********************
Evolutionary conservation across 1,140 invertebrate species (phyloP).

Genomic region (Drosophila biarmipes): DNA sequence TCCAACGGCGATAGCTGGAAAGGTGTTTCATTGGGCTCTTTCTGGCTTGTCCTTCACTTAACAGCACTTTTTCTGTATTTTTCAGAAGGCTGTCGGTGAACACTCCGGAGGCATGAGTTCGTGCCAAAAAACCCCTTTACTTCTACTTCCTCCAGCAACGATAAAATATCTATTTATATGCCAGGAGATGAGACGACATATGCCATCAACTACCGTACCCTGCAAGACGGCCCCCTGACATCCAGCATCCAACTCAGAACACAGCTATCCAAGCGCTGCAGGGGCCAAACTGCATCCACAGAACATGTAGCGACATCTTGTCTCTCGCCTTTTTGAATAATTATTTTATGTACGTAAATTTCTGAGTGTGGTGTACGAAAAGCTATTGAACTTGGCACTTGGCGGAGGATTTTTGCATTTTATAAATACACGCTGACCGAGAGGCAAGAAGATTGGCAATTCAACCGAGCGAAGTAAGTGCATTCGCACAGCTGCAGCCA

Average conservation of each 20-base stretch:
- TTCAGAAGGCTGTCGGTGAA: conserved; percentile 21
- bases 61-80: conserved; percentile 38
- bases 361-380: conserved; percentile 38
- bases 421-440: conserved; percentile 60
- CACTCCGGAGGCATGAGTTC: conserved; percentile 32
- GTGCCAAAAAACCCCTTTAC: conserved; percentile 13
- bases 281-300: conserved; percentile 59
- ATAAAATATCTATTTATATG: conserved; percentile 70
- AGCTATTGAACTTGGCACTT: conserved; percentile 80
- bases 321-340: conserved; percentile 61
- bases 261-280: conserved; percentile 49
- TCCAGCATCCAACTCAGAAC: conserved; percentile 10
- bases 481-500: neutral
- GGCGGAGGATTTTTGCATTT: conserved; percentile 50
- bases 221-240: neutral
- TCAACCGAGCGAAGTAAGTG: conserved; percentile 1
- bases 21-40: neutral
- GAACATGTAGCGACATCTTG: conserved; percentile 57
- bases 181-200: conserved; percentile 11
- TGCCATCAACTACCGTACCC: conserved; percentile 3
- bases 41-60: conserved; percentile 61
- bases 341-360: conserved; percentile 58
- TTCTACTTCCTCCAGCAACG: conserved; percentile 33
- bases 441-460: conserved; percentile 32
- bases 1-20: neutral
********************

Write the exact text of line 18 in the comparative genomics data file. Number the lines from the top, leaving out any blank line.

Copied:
- bases 221-240: neutral